A brilliant supper. Easy, nutritious, can be made in advance, and my daughter can feed it to herself. What’s not to like? The grated courgette is a good way to sneak some extra veg into the meal and also makes the meat go further. I like to serve this with peas on the side, for some contrast and some colour on the plate, but they could be added into the mix too. In fact, the recipe can be varied to accommodate whatever is in the fridge (eg no onions, as we have run out; splash of passata as we had some to use up; Parmesan instead of cheddar, to give a crisper topping). A perfect end of the week meal.


500g lean beef mince
1 stock cube
1 dssp Worcester sauce
Salt & pepper
2 medium carrots, peeled and cut into small chunks
1 courgette, coarsely grated
75g passata
2 sweet potatoes, peeled and cut into large chunks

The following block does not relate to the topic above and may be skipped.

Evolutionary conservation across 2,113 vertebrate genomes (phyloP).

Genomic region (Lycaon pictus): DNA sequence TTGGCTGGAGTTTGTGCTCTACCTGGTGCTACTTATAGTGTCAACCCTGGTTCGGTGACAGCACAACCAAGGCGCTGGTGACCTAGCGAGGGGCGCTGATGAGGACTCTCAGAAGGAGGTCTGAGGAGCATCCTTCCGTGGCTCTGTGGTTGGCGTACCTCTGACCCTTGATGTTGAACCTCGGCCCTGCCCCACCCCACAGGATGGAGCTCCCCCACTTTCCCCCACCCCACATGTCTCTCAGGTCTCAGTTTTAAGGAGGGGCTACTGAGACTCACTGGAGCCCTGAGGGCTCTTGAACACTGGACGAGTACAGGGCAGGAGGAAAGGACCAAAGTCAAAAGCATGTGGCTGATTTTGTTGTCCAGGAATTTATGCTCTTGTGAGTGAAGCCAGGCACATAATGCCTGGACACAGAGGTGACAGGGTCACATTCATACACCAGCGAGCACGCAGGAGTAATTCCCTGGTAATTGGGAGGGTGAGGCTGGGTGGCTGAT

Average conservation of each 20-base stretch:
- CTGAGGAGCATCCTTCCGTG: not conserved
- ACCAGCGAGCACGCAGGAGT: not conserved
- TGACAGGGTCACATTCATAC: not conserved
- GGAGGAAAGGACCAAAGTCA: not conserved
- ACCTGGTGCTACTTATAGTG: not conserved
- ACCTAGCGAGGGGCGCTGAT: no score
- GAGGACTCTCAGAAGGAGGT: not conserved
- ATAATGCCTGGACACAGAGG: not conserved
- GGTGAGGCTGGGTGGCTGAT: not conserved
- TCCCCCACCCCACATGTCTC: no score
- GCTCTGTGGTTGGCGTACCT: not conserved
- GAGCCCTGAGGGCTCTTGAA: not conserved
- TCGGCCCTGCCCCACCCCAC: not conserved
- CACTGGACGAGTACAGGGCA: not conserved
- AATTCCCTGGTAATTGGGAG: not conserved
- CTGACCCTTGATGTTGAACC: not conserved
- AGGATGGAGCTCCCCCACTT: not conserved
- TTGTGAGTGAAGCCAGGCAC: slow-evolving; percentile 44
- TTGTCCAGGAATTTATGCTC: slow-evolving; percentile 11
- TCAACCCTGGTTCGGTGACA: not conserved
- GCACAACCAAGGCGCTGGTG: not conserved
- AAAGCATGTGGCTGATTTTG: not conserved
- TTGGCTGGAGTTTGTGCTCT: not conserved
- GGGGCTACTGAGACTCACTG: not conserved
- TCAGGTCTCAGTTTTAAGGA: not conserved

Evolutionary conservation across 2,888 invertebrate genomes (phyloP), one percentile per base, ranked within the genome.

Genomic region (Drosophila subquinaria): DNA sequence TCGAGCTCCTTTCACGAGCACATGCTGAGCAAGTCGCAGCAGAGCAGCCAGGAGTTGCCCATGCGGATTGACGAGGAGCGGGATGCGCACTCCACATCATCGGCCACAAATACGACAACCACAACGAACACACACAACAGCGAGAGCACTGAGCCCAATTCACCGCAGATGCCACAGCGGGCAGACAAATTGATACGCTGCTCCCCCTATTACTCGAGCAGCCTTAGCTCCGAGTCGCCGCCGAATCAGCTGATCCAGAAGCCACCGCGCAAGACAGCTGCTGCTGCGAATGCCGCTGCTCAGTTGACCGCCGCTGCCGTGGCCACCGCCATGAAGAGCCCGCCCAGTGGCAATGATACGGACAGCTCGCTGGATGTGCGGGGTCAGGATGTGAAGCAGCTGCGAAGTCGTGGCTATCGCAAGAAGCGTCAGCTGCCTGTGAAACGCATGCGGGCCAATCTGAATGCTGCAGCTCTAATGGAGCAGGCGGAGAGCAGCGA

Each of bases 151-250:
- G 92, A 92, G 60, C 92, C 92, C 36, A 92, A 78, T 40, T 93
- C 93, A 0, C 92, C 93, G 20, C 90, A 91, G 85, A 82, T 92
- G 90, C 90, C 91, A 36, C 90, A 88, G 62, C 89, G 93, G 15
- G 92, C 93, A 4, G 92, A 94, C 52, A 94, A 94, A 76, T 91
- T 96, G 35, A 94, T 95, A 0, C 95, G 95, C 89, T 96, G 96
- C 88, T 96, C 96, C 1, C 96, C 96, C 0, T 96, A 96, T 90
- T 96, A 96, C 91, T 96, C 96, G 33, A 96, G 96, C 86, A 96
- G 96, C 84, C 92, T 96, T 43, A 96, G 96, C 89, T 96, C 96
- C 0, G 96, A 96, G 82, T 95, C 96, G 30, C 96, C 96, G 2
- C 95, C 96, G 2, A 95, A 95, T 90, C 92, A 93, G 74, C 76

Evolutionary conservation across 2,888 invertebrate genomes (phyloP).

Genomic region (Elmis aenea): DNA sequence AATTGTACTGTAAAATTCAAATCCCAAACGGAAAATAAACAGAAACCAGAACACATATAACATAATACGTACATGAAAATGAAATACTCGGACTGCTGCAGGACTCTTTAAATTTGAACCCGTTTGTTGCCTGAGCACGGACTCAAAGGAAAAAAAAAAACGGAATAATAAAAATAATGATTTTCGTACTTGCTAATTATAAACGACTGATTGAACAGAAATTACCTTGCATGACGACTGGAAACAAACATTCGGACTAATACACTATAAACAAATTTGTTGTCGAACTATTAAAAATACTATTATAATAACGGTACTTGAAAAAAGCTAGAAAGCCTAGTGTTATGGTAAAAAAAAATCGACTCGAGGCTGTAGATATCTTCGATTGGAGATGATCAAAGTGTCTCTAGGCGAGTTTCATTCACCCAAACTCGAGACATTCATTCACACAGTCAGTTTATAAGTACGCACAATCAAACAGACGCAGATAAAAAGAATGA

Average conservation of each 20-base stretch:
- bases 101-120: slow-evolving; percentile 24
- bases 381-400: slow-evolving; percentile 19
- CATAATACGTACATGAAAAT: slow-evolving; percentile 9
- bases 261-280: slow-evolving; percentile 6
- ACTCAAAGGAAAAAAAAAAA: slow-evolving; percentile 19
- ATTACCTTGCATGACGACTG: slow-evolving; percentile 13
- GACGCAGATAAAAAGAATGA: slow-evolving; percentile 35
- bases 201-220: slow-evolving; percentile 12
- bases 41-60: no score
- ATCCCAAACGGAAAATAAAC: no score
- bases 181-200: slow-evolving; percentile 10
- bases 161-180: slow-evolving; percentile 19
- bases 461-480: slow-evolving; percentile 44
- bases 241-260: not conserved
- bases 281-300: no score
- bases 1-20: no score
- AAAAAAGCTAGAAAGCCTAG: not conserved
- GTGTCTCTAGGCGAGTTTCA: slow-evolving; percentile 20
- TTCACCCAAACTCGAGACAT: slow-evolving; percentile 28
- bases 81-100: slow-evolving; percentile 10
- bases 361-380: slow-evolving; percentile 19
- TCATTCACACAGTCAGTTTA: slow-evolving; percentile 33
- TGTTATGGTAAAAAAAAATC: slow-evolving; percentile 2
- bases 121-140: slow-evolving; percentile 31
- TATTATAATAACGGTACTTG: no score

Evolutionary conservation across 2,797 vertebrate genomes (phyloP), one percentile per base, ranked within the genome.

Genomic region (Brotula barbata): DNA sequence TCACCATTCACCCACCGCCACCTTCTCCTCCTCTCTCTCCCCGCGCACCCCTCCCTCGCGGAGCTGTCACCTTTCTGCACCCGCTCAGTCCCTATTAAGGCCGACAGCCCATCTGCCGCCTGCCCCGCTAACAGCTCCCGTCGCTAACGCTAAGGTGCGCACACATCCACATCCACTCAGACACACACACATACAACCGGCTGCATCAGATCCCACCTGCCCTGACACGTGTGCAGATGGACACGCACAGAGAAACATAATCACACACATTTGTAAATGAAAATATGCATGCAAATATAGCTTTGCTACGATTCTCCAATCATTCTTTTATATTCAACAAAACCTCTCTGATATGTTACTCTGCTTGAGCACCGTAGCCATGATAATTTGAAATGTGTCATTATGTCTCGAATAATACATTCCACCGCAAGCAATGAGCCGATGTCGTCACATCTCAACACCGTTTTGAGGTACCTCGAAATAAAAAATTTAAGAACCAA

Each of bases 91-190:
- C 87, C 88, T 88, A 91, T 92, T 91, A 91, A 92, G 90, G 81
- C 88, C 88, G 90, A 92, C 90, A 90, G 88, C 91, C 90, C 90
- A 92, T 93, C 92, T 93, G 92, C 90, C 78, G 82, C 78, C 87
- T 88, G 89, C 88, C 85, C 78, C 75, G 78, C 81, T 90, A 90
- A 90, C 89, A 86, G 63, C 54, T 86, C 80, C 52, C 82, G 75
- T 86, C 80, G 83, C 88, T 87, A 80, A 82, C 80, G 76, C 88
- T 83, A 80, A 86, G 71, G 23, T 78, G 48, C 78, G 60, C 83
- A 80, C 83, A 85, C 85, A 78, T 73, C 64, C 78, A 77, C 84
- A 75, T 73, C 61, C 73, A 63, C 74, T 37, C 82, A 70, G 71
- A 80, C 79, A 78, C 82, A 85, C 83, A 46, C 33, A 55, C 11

4 large potatoes, peeled and cut into medium chunks
Butter and milk
50g cheddar, grated


Brown the meat in a large pan on a low heat. Crumble in the stock cube and add the Worcester sauce. Add a splash of water and / or olive oil if it starts to stick. Season well. Stir in the carrots then the courgette and leave to cook for about five minutes. Stir in the passata and taste – adjust seasoning as required. When the carrots are starting to soften, turn off the heat and spoon into an oven proof dish. Allow to cool slightly. Meanwhile, boil the sweet potatoes and potatoes in a large pan until really soft. Take off the heat, add a splash of milk and a knob of butter and seasoning to taste, then mash until smooth and mixed together. Spoon over the meat and use the back of a fork to spread the mash so that it completely covers it. Go right to the edges to prevent the meat bubbling up and out during cooking. Make ridges across the top with the fork then sprinkle over the grated cheese. Cook at 180 degrees for about 45 minutes or until the top is brown andbthe meat piping hot. Serve immediately on its own or with additional veg.